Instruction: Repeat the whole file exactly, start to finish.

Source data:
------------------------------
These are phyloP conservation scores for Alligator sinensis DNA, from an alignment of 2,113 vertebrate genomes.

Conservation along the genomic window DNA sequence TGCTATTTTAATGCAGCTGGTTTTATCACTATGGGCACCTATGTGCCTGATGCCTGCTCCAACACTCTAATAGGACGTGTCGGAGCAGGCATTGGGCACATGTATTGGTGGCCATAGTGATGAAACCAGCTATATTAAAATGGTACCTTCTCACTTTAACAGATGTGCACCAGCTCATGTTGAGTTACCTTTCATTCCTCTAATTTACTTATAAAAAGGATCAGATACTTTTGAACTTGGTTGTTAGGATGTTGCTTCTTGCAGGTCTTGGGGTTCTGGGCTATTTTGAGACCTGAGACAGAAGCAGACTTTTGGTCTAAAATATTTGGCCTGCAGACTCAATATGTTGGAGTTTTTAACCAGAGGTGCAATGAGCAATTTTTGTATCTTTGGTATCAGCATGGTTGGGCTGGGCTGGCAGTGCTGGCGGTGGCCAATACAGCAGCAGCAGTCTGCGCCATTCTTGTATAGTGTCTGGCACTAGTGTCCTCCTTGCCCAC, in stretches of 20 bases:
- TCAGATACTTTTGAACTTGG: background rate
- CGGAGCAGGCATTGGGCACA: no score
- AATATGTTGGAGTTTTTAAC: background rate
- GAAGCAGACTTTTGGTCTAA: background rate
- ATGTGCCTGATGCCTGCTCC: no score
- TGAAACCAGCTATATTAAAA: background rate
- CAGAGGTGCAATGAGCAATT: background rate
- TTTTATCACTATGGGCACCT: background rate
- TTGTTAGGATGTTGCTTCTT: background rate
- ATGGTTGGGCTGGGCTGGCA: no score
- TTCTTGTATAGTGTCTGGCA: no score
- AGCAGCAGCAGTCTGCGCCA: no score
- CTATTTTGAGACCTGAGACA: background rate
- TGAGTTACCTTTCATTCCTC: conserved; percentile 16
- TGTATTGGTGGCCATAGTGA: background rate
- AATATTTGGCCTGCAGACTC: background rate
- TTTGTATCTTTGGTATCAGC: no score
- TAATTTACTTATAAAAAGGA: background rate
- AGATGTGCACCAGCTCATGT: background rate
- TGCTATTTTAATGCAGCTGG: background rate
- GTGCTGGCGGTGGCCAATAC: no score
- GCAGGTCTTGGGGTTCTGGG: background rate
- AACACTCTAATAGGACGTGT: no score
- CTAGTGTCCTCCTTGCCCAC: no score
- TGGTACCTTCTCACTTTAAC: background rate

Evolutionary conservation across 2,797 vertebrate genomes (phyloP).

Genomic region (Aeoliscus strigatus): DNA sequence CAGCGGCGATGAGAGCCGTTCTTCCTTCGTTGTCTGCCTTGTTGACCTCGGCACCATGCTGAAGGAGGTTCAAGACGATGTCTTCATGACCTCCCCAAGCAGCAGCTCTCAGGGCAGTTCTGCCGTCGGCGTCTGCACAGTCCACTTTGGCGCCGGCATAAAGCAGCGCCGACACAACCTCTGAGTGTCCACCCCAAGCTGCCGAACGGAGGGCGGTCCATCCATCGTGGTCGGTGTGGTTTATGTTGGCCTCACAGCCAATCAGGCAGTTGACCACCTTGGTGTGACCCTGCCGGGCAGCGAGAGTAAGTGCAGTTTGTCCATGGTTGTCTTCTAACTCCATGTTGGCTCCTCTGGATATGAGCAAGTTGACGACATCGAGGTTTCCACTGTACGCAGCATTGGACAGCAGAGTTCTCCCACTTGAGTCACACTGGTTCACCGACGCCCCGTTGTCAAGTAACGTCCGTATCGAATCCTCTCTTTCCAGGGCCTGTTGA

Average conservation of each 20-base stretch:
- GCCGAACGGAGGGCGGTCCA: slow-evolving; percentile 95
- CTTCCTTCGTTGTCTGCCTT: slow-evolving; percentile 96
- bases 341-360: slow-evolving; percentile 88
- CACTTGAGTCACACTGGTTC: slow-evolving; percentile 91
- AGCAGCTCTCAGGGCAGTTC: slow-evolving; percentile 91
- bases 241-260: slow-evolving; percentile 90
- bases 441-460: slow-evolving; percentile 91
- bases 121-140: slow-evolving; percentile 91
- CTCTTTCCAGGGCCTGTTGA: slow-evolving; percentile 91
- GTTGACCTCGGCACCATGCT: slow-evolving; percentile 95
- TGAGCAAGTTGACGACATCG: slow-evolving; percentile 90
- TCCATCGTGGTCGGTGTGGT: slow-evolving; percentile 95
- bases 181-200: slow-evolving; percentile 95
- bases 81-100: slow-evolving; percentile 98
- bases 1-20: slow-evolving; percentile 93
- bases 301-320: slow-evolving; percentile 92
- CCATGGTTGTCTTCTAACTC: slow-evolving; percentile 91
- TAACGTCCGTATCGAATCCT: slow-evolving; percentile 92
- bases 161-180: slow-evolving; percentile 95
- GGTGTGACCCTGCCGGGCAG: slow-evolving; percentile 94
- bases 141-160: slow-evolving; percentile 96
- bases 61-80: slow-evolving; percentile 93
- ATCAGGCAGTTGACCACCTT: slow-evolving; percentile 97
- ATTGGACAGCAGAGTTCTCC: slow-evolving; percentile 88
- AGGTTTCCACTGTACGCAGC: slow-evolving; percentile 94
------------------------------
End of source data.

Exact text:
These are phyloP conservation scores for Alligator sinensis DNA, from an alignment of 2,113 vertebrate genomes.

Conservation along the genomic window DNA sequence TGCTATTTTAATGCAGCTGGTTTTATCACTATGGGCACCTATGTGCCTGATGCCTGCTCCAACACTCTAATAGGACGTGTCGGAGCAGGCATTGGGCACATGTATTGGTGGCCATAGTGATGAAACCAGCTATATTAAAATGGTACCTTCTCACTTTAACAGATGTGCACCAGCTCATGTTGAGTTACCTTTCATTCCTCTAATTTACTTATAAAAAGGATCAGATACTTTTGAACTTGGTTGTTAGGATGTTGCTTCTTGCAGGTCTTGGGGTTCTGGGCTATTTTGAGACCTGAGACAGAAGCAGACTTTTGGTCTAAAATATTTGGCCTGCAGACTCAATATGTTGGAGTTTTTAACCAGAGGTGCAATGAGCAATTTTTGTATCTTTGGTATCAGCATGGTTGGGCTGGGCTGGCAGTGCTGGCGGTGGCCAATACAGCAGCAGCAGTCTGCGCCATTCTTGTATAGTGTCTGGCACTAGTGTCCTCCTTGCCCAC, in stretches of 20 bases:
- TCAGATACTTTTGAACTTGG: background rate
- CGGAGCAGGCATTGGGCACA: no score
- AATATGTTGGAGTTTTTAAC: background rate
- GAAGCAGACTTTTGGTCTAA: background rate
- ATGTGCCTGATGCCTGCTCC: no score
- TGAAACCAGCTATATTAAAA: background rate
- CAGAGGTGCAATGAGCAATT: background rate
- TTTTATCACTATGGGCACCT: background rate
- TTGTTAGGATGTTGCTTCTT: background rate
- ATGGTTGGGCTGGGCTGGCA: no score
- TTCTTGTATAGTGTCTGGCA: no score
- AGCAGCAGCAGTCTGCGCCA: no score
- CTATTTTGAGACCTGAGACA: background rate
- TGAGTTACCTTTCATTCCTC: conserved; percentile 16
- TGTATTGGTGGCCATAGTGA: background rate
- AATATTTGGCCTGCAGACTC: background rate
- TTTGTATCTTTGGTATCAGC: no score
- TAATTTACTTATAAAAAGGA: background rate
- AGATGTGCACCAGCTCATGT: background rate
- TGCTATTTTAATGCAGCTGG: background rate
- GTGCTGGCGGTGGCCAATAC: no score
- GCAGGTCTTGGGGTTCTGGG: background rate
- AACACTCTAATAGGACGTGT: no score
- CTAGTGTCCTCCTTGCCCAC: no score
- TGGTACCTTCTCACTTTAAC: background rate

Evolutionary conservation across 2,797 vertebrate genomes (phyloP).

Genomic region (Aeoliscus strigatus): DNA sequence CAGCGGCGATGAGAGCCGTTCTTCCTTCGTTGTCTGCCTTGTTGACCTCGGCACCATGCTGAAGGAGGTTCAAGACGATGTCTTCATGACCTCCCCAAGCAGCAGCTCTCAGGGCAGTTCTGCCGTCGGCGTCTGCACAGTCCACTTTGGCGCCGGCATAAAGCAGCGCCGACACAACCTCTGAGTGTCCACCCCAAGCTGCCGAACGGAGGGCGGTCCATCCATCGTGGTCGGTGTGGTTTATGTTGGCCTCACAGCCAATCAGGCAGTTGACCACCTTGGTGTGACCCTGCCGGGCAGCGAGAGTAAGTGCAGTTTGTCCATGGTTGTCTTCTAACTCCATGTTGGCTCCTCTGGATATGAGCAAGTTGACGACATCGAGGTTTCCACTGTACGCAGCATTGGACAGCAGAGTTCTCCCACTTGAGTCACACTGGTTCACCGACGCCCCGTTGTCAAGTAACGTCCGTATCGAATCCTCTCTTTCCAGGGCCTGTTGA

Average conservation of each 20-base stretch:
- GCCGAACGGAGGGCGGTCCA: slow-evolving; percentile 95
- CTTCCTTCGTTGTCTGCCTT: slow-evolving; percentile 96
- bases 341-360: slow-evolving; percentile 88
- CACTTGAGTCACACTGGTTC: slow-evolving; percentile 91
- AGCAGCTCTCAGGGCAGTTC: slow-evolving; percentile 91
- bases 241-260: slow-evolving; percentile 90
- bases 441-460: slow-evolving; percentile 91
- bases 121-140: slow-evolving; percentile 91
- CTCTTTCCAGGGCCTGTTGA: slow-evolving; percentile 91
- GTTGACCTCGGCACCATGCT: slow-evolving; percentile 95
- TGAGCAAGTTGACGACATCG: slow-evolving; percentile 90
- TCCATCGTGGTCGGTGTGGT: slow-evolving; percentile 95
- bases 181-200: slow-evolving; percentile 95
- bases 81-100: slow-evolving; percentile 98
- bases 1-20: slow-evolving; percentile 93
- bases 301-320: slow-evolving; percentile 92
- CCATGGTTGTCTTCTAACTC: slow-evolving; percentile 91
- TAACGTCCGTATCGAATCCT: slow-evolving; percentile 92
- bases 161-180: slow-evolving; percentile 95
- GGTGTGACCCTGCCGGGCAG: slow-evolving; percentile 94
- bases 141-160: slow-evolving; percentile 96
- bases 61-80: slow-evolving; percentile 93
- ATCAGGCAGTTGACCACCTT: slow-evolving; percentile 97
- ATTGGACAGCAGAGTTCTCC: slow-evolving; percentile 88
- AGGTTTCCACTGTACGCAGC: slow-evolving; percentile 94